Scientists and physicians consider HRV to be an important indicator of health and fitness. As a marker of physiological resilience and behavioral flexibility, it reflects our ability to adapt effectively to stress and environmental demands. A simple analogy helps to illustrate this point: just as the shifting stance of a tennis player about to receive a serve may facilitate swift adaptation, in healthy individuals the heart remains similarly responsive and resilient, primed and ready to react when needed.

HRV , heart rate variability,  is also a marker of biological aging

Our heart rate variability is greatest when we are young, and as we age the range of variation in our resting heart rate becomes smaller. Although the age-related decline in HRV is a natural process, having abnormally low HRV for one’s age group is associated with increased risk of future health problems and premature mortality. Low HRV is also observed in individuals with a wide range of diseases and disorders. By reducing stress-induced wear and tear on the nervous system and facilitating the body’s natural regenerative processes, regular practice of HeartMath coherence-building techniques can help restore low HRV to healthy values.

Heart Rhythm Patterns and Emotions

Many factors affect the activity of the ANS, and therefore influence HRV. These include our breathing patterns, physical exercise, and even our thoughts. Research at the Institute of HeartMath has shown that one of the most powerful factors that affect our heart’s changing rhythm is our feelings and emotions. When our varying heart rate is plotted over time, the overall shape of the waveform produced is called the heart rhythm pattern. When you use the emWave and Inner Balance technologies, you are seeing your heart rhythm pattern in real time. HeartMath research has found that the emotions we experience directly affect our heart rhythm pattern – and this, in turn, tells us much about how our body is functioning.

In general, emotional stress – including emotions such as anger, frustration, and anxiety—gives rise to heart rhythm patterns that appear irregular and erratic: the HRV waveform looks like a series of uneven, jagged peaks (an example is shown in the figure below). Scientists call this an incoherent heart rhythm pattern. Physiologically, this pattern indicates that the signals produced by the two branches of the ANS are out of sync with each other. This can be likened to driving a car with one foot on the gas pedal (the sympathetic nervous system) and the other on the brake (the parasympathetic nervous system) at the same time – this creates a jerky ride, burns more gas, and isn’t great for your car, either! Likewise, the incoherent patterns of physiological activity associated with stressful emotions can cause our body to operate inefficiently, deplete our energy, and produce extra wear and tear on our whole system. This is especially true if stress and negative emotions are prolonged or experienced often.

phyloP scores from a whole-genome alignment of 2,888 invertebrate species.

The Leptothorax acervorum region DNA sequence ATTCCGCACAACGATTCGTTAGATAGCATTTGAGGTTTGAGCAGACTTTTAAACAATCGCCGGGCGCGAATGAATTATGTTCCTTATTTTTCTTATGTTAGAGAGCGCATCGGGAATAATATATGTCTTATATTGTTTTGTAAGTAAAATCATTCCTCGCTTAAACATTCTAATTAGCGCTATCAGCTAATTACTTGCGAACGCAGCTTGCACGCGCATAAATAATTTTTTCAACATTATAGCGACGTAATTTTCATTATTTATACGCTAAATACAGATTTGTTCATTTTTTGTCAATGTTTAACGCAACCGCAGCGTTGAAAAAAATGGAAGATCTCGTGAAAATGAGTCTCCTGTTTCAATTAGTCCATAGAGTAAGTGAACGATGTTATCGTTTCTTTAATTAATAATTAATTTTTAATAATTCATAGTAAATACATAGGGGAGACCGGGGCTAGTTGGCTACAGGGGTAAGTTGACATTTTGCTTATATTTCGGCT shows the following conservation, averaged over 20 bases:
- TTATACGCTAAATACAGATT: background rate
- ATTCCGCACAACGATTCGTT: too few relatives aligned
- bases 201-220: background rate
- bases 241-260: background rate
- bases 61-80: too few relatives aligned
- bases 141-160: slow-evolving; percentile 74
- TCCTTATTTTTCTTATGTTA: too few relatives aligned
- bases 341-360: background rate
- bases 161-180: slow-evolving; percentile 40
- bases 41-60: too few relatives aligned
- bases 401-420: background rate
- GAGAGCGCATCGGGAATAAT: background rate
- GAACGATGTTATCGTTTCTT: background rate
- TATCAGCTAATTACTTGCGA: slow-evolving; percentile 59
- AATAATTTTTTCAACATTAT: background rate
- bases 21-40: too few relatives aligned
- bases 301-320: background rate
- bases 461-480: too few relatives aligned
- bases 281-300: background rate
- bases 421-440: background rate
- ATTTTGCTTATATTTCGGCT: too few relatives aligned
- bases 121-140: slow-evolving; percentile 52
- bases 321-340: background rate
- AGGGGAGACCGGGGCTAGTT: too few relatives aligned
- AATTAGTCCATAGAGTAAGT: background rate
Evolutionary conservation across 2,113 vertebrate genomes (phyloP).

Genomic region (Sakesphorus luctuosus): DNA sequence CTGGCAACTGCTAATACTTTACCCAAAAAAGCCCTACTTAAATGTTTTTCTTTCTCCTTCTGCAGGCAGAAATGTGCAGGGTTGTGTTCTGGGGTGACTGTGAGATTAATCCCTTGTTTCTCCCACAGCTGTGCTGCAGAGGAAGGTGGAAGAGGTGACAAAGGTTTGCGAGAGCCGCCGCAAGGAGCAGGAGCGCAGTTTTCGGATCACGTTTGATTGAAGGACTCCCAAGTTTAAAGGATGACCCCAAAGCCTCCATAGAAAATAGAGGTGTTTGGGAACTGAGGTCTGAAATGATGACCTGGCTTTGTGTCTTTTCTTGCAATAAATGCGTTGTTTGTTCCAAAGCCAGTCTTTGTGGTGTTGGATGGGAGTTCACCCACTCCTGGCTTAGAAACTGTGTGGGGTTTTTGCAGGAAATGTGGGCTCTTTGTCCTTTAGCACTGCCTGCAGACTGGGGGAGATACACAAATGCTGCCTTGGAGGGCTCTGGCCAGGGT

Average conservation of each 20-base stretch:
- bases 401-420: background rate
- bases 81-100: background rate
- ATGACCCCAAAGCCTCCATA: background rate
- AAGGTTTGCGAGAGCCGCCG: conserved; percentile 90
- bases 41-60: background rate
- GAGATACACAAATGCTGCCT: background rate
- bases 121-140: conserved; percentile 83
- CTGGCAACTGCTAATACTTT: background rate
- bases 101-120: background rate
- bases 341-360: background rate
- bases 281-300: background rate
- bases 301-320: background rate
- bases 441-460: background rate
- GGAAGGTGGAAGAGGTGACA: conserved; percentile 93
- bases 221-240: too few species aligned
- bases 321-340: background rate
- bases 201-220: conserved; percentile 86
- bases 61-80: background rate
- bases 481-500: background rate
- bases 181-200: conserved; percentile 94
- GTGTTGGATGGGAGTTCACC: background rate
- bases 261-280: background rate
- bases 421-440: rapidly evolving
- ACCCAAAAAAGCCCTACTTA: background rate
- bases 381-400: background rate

Uplifting emotions such as appreciation, joy, care, and love; our heart rhythm pattern becomes highly ordered, looking like a smooth, harmonious wave

In contrast, positive emotions send a very different signal throughout our body. When we experience uplifting emotions such as appreciation, joy, care, and love; our heart rhythm pattern becomes highly ordered, looking like a smooth, harmonious wave . This is called a coherent heart rhythm pattern. When we are generating a coherent heart rhythm, the activity in the two branches of the ANS is synchronized and the body’s systems operate with increased efficiency and harmony. It’s no wonder that positive emotions feel so good – they actually help our body’s systems synchronize and work better.

Heart rhythm patterns during different emotional states. These graphs show examples of real-time heart rate variability patterns (heart rhythms) recorded from individuals experiencing different emotions. The incoherent heart rhythm pattern shown in the top graph, characterized by its irregular, jagged waveform, is typical of stress and negative emotions such as anger, frustration, and anxiety. The bottom graph shows an example of the coherent heart rhythm pattern that is typically observed when an individual is experiencing a sustained positive emotion, such as appreciation, compassion, or love. The coherent pattern is characterized by its regular, sine-wave-like waveform. It is interesting to note that the overall amount of heart rate variability is actually the same in the two recordings shown above; however, the patterns of the HRV waveforms are clearly different.